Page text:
“2. News.--It is proposed that each Board make out quarterly a complete and elaborate News-article for its own Institution, occupying its space mainly in the News-article or in Essays, as it shall judge best, and that these articles be printed side by side in the alphabetical order of the names of the Institutions which they represent. The News-articles are expected to state the position, prospects and advantages of each Institution ; notice the annual commencements, degrees conferred, courses of study and principal prizes ; describe local customs, the religious condition and habits of the several Institutions, the status and influence of Literary Societies, the demands of New Institutions or of New Educational Movements; in short, everything of interest or value to Students and Instructors, and of profitable publicity to the Institutions themselves.”

The January number, now before us, is in every way creditable to the Association, and is an evidence that an amount of talent and energy is enlisted in the support of the Magazine, which will make it very acceptable and popular with the public at large. We give the Table of Contents, which, even without any comment from us, would show that the Number is one of rare interest. Our limits will not allow us to comment upon individual Articles, but we will mention that those bearing the titles “ German Student Life and Travel,” by Edward A. Walker ; "An English University," by S. R. Calthrop; and “A course of study in the English Language and Literature suitable for our Colleges and High Schools," by Wolcott Calkins, will be found of special interest.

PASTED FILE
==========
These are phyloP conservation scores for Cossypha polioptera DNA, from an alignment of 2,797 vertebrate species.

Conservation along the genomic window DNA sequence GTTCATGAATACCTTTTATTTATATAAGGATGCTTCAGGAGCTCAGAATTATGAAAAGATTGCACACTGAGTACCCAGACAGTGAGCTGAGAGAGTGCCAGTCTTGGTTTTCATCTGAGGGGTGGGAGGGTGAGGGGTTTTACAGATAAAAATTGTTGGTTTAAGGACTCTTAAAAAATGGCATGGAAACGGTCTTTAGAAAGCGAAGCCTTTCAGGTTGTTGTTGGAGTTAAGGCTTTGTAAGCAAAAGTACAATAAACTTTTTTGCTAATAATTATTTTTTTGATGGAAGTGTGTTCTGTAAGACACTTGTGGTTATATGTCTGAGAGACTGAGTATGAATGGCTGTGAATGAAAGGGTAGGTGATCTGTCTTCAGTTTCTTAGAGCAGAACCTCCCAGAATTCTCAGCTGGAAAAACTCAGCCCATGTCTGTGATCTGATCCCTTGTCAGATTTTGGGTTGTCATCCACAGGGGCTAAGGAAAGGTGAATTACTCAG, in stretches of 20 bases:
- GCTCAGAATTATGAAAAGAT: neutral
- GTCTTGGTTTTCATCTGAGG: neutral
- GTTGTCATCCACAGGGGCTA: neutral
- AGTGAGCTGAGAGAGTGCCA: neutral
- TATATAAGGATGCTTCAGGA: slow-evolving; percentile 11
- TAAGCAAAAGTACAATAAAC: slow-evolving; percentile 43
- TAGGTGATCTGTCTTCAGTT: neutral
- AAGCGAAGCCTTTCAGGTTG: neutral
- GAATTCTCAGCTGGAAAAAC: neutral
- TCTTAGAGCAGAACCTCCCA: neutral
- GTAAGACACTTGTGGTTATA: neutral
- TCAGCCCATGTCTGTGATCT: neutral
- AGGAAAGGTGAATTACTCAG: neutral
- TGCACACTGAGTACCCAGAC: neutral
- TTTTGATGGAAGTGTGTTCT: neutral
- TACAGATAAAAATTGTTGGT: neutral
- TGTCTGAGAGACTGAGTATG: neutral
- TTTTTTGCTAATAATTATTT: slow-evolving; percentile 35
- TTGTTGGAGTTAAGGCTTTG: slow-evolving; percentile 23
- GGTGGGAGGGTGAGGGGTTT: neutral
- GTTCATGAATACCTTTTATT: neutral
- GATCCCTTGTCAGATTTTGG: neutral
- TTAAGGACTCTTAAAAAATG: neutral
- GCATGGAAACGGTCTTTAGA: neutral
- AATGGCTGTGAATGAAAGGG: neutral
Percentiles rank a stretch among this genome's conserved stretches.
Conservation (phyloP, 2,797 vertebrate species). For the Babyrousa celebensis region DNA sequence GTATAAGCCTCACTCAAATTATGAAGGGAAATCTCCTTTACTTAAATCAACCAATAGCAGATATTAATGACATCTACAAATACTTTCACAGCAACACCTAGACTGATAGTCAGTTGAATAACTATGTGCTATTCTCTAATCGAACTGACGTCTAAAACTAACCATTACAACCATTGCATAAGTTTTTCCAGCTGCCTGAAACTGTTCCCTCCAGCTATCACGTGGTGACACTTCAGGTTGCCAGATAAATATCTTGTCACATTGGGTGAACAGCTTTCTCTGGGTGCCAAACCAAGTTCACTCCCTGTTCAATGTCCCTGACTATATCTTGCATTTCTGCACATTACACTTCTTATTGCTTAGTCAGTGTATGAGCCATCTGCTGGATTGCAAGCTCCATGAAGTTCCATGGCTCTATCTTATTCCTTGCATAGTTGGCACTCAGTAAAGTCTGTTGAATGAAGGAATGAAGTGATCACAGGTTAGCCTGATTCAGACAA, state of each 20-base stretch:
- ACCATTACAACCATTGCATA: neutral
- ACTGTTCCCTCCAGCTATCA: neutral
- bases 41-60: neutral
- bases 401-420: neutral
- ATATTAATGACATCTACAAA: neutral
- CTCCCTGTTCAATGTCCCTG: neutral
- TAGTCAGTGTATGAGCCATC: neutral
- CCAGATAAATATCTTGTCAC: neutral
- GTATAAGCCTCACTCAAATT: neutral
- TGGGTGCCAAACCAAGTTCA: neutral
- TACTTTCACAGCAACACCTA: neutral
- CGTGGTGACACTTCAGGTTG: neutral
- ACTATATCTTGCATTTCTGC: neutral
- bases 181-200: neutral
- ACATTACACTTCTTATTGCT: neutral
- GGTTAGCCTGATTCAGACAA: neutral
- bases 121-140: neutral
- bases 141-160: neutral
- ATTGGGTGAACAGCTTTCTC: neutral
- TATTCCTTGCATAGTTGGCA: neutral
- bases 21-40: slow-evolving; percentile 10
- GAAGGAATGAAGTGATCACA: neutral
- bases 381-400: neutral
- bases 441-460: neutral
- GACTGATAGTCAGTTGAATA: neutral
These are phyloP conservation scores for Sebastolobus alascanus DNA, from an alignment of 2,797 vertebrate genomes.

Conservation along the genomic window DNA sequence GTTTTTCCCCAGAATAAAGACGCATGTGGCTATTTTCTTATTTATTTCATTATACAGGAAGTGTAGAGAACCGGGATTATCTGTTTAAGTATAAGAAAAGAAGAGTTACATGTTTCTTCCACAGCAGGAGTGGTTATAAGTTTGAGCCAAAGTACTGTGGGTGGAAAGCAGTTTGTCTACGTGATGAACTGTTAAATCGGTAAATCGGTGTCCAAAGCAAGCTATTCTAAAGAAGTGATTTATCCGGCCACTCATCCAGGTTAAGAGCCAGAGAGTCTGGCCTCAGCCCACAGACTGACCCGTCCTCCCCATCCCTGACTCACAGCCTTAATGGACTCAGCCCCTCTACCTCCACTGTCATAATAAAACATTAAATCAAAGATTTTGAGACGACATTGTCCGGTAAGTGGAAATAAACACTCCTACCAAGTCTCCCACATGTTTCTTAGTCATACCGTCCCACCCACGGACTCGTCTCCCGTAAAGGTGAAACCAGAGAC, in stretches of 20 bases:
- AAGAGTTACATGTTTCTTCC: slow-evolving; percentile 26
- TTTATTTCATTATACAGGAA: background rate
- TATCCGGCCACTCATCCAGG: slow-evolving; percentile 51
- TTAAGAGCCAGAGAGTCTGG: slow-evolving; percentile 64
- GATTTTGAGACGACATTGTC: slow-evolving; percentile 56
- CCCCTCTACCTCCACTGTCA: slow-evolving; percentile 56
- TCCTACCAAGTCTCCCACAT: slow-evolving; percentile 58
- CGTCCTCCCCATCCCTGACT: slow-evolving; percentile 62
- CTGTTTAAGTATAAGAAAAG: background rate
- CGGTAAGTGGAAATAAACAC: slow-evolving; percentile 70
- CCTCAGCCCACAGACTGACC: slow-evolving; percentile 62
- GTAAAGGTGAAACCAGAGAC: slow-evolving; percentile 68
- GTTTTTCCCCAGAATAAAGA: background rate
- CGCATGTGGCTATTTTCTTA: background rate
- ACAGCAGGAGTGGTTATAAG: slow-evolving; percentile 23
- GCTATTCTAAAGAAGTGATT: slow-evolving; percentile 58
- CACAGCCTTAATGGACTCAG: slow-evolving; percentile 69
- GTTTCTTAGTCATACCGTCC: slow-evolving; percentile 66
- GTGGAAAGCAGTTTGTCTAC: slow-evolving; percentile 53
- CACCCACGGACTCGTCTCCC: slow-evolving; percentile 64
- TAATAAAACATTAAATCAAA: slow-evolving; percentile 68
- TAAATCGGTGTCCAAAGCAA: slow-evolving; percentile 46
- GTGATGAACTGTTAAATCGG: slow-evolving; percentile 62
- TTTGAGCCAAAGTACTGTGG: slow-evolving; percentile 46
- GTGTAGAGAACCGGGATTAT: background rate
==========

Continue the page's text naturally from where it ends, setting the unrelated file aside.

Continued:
PROSPECTUS.-Flavius J. Cook, Yale College, New Haven, Ct.
ART. I. INTRODUCTION.Flavius J. Cook, Yale College, New Haven, Ct.

II. TESTIMONIALS.— See the Article.
III. GERMAN STUDENT LIFE AND TRAVEL.- Edward A. Walker, University

of Heidelberg, Germany.
IV. An Exglish UNIVERSITY.-S. R. Calthrop, Bridgeport, Ct., late of

Cambridge University, England.
V. Horace Manx AS AN EDUCATOR.James De Normandie, Antioch

College, Yellow Springs, 0.
VI. A STUDENT'S VOYAGE TO LABRADOR.- Albert Williams Bradbury,

Bowdoin College, Brunswick, Me. “ VII. DICKENS—How Far A LITERARY EXEMPLAR. — Frank Amasa Walker,


Isaak B. Barken, Brown University, Providence, R. I.
IX. RESPONSIBILITY OF WRITERS OF Fiction.Henry S. Burrage, Brown

University, Providence, R. I.

College, New Haven, Ct.

ABLE FOR OUR COLLEGES AND High Schools.- Wolcott Calkins,

Union Theological Seminary, New York. XII, COLLEGE CHARACTERS AND CHARACTERISTICS.-Luther M. Jones, Yale College, New Haven, Conn.


II. AMHERST COLLEGE.— Frank Amasa Walker, Amherst, Mass.